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Judith Owen and Harry Shearer's Holiday Sing-Along

Judith Owen and Harry Shearer's Holiday Sing-Along is where chestnuts meet the roast

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Judith Owen and Harry Shearer's Holiday Sing-Along

8 p.m. Fri.-Sat., Dec. 18-19

Contemporary Arts Center, 900 Camp St., 528-3805; www.cacno.org

Tickets $25, $15 CAC members

Judith Owen and Harry Shearer lead their annual sing-along. - PHOTO BY HALI MCGRATH
  • Photo by Hali McGrath
  • Judith Owen and Harry Shearer lead their annual sing-along.

Rudolph may have Santa's pity, but when it comes to nasal afflictions, he's got nothing on Judith Owen. Last December, the Welsh singer/songwriter was all set to perform the local leg of her Holiday Sing-Along, the annual Tipitina's Foundation benefit tour she created with husband, part-time New Orleanian and full-time funnyman Harry Shearer (The Simpsons, This is Spinal Tap). Then, Owen says, a door fell on her face.

  "One of those iron security gates that goes up and down," she explains. "I had a completely crushed nose, and the next day I did a show. Amazingly enough, I [sounded] absolutely normal. It was after the show that I had my post-traumatic stress, and I cried the entire Christmas."

  Ironically — or appropriately, given Shearer's lampooning shtick — the charity-supporting, cheer-spreading event has proved calamitous for many participants. A scheduled gig in Oakland, Calif., last week was scuttled when Owen and her stand-in both contracted tonsillitis. At the Nov. 30 tour opener in Seattle, a backup singer in an a cappella quartet was thought to have suffered a heart attack. ("I was pressed into service to sing on one of these songs of theirs," Shearer laments.) And Victor, the couple's golden retriever, is still licking his wounds after being banned from the Walt Disney Concert Hall in Los Angeles for defecating backstage. ("He basically came in and took a fabulous squat in front of the security guard," Owen recalls.)

  Broken bones, throat cultures, cardiac arrest, canine excrement: It's beginning to look a lot like Christmas, Shearer-style. For the fifth straight year, the actor, writer and singer is splashing sardonic tonic into Owen's spirited gin. She sings Mel Tormé's "The Christmas Song"; he counters with Jill Sobule's "Jesus Was a Dreidel Spinner."

  "Less food," Shearer quips on the evolution of the shindig, born 10 years ago as a dinner-party gathering of friends in the couple's Los Angeles cottage. It's now a full-on bifurcated concert that opens with performances by regional special guests — "Weird Al" Yankovic and Spinal Tapper Christopher Guest in Santa Monica; Leah Chase and Jon Cleary, among others, in New Orleans — and closes with rowdy audience participation. "We used to serve a huge amount of food between the first half and the second half," he says. "As well as liquor, to get people ready to sing."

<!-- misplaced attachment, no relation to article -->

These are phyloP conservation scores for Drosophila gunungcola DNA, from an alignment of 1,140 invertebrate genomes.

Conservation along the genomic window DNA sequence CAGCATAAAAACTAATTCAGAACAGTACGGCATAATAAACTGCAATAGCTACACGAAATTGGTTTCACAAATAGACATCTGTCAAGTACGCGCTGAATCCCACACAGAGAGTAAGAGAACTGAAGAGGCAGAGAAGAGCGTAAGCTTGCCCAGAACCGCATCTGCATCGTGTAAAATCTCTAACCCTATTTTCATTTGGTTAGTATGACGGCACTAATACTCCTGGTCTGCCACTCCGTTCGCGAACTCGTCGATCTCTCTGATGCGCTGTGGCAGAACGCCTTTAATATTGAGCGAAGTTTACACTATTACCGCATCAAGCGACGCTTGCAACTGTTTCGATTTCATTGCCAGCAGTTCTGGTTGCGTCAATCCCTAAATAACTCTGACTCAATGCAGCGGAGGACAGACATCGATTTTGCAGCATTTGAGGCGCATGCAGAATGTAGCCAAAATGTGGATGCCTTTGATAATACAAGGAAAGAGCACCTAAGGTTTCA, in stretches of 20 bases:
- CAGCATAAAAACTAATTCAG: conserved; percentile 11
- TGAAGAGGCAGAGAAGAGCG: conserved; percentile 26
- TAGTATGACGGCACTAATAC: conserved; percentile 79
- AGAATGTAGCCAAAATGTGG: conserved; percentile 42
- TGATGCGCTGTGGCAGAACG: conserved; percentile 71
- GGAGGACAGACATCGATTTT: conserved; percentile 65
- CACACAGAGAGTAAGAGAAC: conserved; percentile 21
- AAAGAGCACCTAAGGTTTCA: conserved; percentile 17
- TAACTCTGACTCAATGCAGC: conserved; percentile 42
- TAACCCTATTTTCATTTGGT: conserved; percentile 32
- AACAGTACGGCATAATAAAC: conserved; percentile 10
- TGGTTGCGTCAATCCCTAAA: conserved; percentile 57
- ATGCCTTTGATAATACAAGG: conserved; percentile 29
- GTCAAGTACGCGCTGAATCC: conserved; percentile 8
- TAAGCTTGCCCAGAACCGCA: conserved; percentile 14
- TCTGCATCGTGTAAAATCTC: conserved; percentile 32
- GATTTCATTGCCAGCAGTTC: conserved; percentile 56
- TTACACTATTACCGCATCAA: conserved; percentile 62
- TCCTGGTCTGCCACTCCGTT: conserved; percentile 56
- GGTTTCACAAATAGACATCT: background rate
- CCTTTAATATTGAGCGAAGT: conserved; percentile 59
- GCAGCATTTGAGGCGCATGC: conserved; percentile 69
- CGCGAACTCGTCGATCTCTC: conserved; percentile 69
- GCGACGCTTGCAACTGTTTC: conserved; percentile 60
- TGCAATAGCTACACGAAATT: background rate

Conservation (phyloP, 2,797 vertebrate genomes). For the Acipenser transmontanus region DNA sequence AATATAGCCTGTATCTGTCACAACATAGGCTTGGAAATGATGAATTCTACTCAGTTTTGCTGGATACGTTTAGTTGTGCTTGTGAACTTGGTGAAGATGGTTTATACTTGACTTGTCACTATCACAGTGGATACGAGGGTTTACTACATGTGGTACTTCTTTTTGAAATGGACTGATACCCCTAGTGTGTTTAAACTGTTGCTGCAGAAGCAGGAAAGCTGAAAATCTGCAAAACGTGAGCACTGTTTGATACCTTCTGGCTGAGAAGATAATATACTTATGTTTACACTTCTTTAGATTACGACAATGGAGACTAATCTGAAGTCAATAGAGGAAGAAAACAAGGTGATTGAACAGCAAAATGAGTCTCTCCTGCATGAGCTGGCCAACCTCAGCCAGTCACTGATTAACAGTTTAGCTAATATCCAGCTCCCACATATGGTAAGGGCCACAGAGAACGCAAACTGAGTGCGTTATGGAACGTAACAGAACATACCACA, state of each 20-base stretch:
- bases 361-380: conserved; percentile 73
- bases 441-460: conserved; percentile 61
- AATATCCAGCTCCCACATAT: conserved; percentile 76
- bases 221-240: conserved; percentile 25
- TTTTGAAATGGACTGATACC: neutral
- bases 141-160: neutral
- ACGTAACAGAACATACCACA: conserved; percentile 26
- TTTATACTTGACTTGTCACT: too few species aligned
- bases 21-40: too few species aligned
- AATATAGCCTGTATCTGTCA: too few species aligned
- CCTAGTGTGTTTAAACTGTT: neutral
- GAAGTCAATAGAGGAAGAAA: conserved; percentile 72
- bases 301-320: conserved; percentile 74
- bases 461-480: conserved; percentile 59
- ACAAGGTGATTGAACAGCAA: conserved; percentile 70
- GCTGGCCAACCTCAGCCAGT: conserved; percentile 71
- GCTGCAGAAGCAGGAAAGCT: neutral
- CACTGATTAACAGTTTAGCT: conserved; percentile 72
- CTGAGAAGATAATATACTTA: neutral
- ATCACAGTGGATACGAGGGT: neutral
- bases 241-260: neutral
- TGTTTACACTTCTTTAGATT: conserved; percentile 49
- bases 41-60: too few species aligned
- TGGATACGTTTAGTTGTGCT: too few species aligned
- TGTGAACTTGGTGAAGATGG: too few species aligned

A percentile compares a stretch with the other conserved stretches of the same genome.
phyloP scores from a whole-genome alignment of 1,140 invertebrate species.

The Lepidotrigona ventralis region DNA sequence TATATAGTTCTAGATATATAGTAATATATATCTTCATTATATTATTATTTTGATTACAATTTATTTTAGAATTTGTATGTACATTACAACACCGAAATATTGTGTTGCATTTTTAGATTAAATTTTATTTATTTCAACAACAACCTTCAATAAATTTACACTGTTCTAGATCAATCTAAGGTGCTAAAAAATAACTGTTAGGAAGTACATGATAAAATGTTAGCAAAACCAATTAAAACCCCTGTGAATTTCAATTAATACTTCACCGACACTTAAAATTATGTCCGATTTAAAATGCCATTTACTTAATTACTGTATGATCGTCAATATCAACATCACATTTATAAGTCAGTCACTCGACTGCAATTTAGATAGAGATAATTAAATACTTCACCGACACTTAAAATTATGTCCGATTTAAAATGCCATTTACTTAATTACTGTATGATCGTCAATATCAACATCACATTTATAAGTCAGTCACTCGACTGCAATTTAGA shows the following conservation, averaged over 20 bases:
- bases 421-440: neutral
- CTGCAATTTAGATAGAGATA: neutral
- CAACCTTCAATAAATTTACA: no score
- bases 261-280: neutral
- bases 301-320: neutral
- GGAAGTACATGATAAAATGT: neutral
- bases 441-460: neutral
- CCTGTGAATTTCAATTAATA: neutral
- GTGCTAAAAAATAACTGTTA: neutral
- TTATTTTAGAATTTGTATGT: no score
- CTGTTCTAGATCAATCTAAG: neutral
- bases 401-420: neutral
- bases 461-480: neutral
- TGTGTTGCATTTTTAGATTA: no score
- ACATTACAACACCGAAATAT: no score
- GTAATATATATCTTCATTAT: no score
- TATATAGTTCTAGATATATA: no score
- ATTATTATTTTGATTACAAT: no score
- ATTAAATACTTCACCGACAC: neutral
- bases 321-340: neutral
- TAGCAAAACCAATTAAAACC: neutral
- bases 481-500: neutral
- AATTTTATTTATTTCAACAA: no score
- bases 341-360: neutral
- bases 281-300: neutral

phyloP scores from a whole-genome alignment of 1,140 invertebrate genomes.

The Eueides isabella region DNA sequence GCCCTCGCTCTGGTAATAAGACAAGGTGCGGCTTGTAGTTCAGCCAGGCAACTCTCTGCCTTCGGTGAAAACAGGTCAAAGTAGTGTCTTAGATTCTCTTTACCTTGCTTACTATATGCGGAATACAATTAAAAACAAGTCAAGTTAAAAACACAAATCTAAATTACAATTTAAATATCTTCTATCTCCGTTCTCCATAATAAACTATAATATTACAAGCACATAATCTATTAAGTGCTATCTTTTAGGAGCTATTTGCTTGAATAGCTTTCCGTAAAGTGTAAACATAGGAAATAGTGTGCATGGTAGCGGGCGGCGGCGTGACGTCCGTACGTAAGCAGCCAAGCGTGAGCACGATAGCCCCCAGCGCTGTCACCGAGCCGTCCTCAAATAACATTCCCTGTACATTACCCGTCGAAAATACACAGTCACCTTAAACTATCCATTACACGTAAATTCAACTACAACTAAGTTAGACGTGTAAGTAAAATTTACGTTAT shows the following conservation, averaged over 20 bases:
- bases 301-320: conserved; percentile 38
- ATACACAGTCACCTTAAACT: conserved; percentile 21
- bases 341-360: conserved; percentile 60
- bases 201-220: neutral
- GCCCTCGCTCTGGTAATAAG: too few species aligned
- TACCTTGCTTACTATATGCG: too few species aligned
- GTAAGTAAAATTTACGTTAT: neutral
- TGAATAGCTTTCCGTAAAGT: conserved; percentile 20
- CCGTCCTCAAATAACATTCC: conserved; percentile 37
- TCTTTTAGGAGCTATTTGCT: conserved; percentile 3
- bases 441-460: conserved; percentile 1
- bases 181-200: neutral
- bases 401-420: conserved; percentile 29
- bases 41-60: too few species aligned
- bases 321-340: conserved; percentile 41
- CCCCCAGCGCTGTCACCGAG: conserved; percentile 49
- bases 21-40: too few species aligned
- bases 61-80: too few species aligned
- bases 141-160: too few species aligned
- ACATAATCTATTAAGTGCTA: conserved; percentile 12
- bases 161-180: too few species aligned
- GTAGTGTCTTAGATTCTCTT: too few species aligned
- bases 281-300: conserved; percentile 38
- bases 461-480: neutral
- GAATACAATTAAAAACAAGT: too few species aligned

That lubrication gets less and less necessary, Owen says. "It remains today that people go out and get a bit liquored up because they want some Dutch courage. But let me tell you: not as much Dutch courage as I thought people would need, because people now really want to sing. And they don't need very much to push them over the edge."

  Particularly here, Shearer notes, where self-consciousness always plays second fiddle with regard to intonation and inebriation. "Judith and I were talking about it backstage at Seattle. The Seattle audience, I think, is wonderfully uninhibited. But no other audiences come close to the New Orleans audience for the abandon with which they approach the sing-along and the antics which follow the sing-along. Having been to all these other places, it's sort of perfect for us to come to New Orleans last, because there's no way to follow this audience."

  "I spend an awful lot of time laughing and having a gas, as you're meant to," Owen says. "But it happens every single year: As irreverent as it might be, you then get to these exquisite songs. It might be from the Great American Songbook or it might be traditional songs like 'Silent Night.' I do find my heart clenching up. By the end of the show, when we do 'White Christmas,' I literally could cry."

  Asked where "Dreidel Spinner" touches him, Shearer, who is Jewish, doesn't break character. "It touches me in the dreidel-spinning place," he says.

  Not so for Owen, who adds between laughs: "Where he keeps his dreidel at all times, obviously."

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